February 13, 2023 at 1:00 a.m. EST
Russian President Vladimir Putin’s war has set off a historic exodus of his own people. Initial data shows that at least 500,000, and perhaps nearly 1 million, have left in the year since the invasion began — a tidal wave on scale with emigration following the 1917 Bolshevik Revolution and the Soviet Union’s collapse in 1991.
Now, as then, the departures stand to redefine the country for generations. And the flood may still be in its early stages. The war seems nowhere near finished. Any new conscription effort by the Kremlin will spark new departures, as will worsening economic conditions, which are expected as the conflict drags on.
The huge outflow has swelled existing Russian expatriate communities across the world, and created new ones.
Some fled nearby to countries like Armenia and Kazakhstan, across borders open to Russians. Some with visas escaped to Finland, the Baltic states or elsewhere in Europe. Others ventured farther, to the United Arab Emirates, Israel, Thailand, Argentina. Two men from Russia’s Far East even sailed a small boat to Alaska.
The financial cost, while vast, is impossible to calculate. In late December, Russia’s Communications Ministry reported that 10 percent of the country’s IT workers had left in 2022 and not returned. Russia’s parliament is now debating a package of incentives to bring them back.
But there has also been talk in parliament of punishing Russians who left by stripping them of their assets at home. Putin has referred to these people as “scum” and said their exit would “cleanse” the country — even though some who left did not oppose him, or the war.
With the government severely restricting dissent, and implementing punishment for criticism of the war, those remaining in the depleted political opposition also faced a choice this year: prison or exile. Most chose exile. Activists and journalists are now clustered in cities such as Berlin and the capitals of Lithuania, Latvia and Georgia.
“This exodus is a terrible blow for Russia,” said Tamara Eidelman, a Russian historian who moved to Portugal after the invasion. “The layer that could have changed something in the country has now been washed away.”
While Ukrainian refugees were embraced in the West, many countries shunned the Russians, uncertain whether they were friends or foes, and whether, on some level, the entire country was culpable. Some nations have blocked arrivals by imposing entry restrictions or denying new visas, at times spreading panic among Russians already abroad, especially students.
Meanwhile, the influx of Russians into countries such as Kazakhstan and Kyrgyzstan, which have long sent immigrants to Russia, set off political tremors, straining ties between Moscow and the other former Soviet states. Real estate prices in those countries have shot up, causing tensions with local populations.
Nearly a year after the start of the invasion — and the new outflow of Russians — Washington Post journalists traveled to Yerevan and to Dubai for a close look at how the emigres are faring, and to ask if they ever plan to return. Yerevan, the capital of Armenia, a former Soviet republic, is a destination for Russians with lower financial mobility — an Orthodox Christian country where Russian is the second language. By contrast, pricey Dubai, in the Persian Gulf, is predominantly Muslim and Arabic-speaking, and attracts wealthier Russians seeking either glitz or business opportunity.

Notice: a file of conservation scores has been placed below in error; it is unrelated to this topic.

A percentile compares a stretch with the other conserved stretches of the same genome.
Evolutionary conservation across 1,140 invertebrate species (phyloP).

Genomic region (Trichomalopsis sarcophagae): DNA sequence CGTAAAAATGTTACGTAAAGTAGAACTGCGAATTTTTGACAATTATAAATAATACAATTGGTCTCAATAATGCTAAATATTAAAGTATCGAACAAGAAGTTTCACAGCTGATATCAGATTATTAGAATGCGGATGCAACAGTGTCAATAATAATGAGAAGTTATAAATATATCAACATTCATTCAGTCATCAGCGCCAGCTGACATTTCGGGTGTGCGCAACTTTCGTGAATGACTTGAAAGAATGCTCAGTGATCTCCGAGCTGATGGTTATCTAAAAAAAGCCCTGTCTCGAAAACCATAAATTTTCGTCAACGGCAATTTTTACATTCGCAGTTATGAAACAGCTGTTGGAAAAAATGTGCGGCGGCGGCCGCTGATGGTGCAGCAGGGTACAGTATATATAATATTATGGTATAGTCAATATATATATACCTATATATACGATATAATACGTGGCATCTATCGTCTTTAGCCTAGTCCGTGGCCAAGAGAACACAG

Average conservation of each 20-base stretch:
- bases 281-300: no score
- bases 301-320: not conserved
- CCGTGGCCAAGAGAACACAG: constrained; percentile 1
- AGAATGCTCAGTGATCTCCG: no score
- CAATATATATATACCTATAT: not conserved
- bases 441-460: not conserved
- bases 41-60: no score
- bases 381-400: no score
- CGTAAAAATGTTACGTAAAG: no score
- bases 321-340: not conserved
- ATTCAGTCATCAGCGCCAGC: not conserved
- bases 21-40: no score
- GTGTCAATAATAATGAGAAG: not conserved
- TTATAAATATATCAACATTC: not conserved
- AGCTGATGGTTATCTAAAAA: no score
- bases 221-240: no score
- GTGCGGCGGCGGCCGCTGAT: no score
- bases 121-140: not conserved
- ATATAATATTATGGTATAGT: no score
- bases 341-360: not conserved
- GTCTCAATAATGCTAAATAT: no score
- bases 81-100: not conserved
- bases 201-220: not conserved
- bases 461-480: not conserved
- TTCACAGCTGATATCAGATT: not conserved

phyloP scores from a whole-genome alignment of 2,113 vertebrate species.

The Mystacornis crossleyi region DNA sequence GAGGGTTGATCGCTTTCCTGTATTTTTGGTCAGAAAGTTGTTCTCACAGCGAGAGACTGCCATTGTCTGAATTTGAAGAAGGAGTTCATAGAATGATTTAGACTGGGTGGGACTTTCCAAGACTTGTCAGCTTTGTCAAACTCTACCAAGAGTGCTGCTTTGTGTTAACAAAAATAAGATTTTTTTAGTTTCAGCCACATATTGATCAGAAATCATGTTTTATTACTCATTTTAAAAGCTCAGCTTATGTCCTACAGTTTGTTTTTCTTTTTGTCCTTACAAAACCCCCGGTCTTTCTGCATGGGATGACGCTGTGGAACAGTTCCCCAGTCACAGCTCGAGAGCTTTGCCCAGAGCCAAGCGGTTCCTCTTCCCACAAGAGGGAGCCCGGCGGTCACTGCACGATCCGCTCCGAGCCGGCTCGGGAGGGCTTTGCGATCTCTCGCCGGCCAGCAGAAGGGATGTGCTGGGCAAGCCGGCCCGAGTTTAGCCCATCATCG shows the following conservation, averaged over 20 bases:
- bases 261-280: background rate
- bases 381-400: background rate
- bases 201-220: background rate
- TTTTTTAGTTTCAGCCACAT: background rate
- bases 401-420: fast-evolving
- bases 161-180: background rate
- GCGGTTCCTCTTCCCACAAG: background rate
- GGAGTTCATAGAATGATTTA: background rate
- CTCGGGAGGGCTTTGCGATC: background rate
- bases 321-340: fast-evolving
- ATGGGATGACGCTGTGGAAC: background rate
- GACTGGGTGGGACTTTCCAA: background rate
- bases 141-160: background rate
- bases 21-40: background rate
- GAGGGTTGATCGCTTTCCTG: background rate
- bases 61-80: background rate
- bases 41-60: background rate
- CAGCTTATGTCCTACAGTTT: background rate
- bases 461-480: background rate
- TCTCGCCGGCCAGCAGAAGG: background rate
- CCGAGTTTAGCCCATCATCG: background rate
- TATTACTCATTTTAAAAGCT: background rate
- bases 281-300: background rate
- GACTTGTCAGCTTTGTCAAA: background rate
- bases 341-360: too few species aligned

For many Russians choosing to flee, Armenia was a rare easy option. It is one of five ex-Soviet countries that allow Russians to enter with just a national ID — making it a popular destination for former soldiers, political activists and others needing a quick escape.
Given the shared religion and use of language, Russians typically do not face animosity or social stigma in Armenia. Obtaining residency permits is also straightforward, and living costs are lower than in the European Union.
Yerevan has attracted thousands of IT workers, young creatives and working-class people, including families with children, from across Russia. They have established new schools, bars, cafes and robust support networks.
In the courtyard of the “Free School” for Russian children, established in April, Maxim, a construction company manager, was waiting for his 8-year-old son, Timofey. The school started with 40 students in an apartment. Now, there are nearly 200 in a multistory building in the city center.
Maxim, whom The Post is identifying by only his first name for security reasons, flew to Yerevan from Volgograd to avoid the mobilization in September. “We left for the same reason everyone did: There was suddenly a real danger in the country for me and, above all, my family,” he said.
The family has adapted seamlessly to Yerevan. Everyone around them speaks Russian. Maxim works remotely on projects in Russia. Timofey likes his school and is learning Armenian. Maxim said he is sure the family will not return to Russia.
“Perhaps we will move on somewhere else, maybe even to Europe if things start to normalize,” he said.
At a shelter on the outskirts of Yerevan, Andrei, 25, a former military officer from Russia’s Rostov region, said he was also adjusting to a new life after similarly fleeing conscription. “I did not want to be a murderer in this criminal war,” said Andrei, who is being identified by his first name for safety reasons.
Andrei works as a delivery driver and shares a modest room with two other men in a shelter set up by Kovcheg, a support organization for Russian emigrants. “Before the war, I never followed politics, but after the invasion, I started reading about everything,” Andrei said. “I feel so ashamed about what Russia has done.”
Meanwhile, at a co-working space downtown, Russian activist groups organize debates, political meetings and therapy sessions. Messages of support for Ukraine hang on the walls, along with the white-and-blue flag adopted by Russia’s opposition. At one meeting in late January, dozens of Russians were hunched over tables, writing letters to political prisoners in Russia.
“The more letters, the better,” said Ivan Lyubimov, 37, an activist from Yekaterinburg. “It’s important that they don’t feel they are alone.” He held up a cartoon of a smiling panda. To circumvent prison censorship, they must avoid writing anything political, but drawings are certain to be delivered.
Tanya Raspopova, 26, arrived in Yerevan last March, with her husband but without a plan, overwhelmed and frightened.
Then she heard that another emigre was seeking partners to set up a bar, a space where Russian expats could come together, and she wanted to help. Tuf, named after the pink volcanic rock common throughout Yerevan, opened its doors within a month.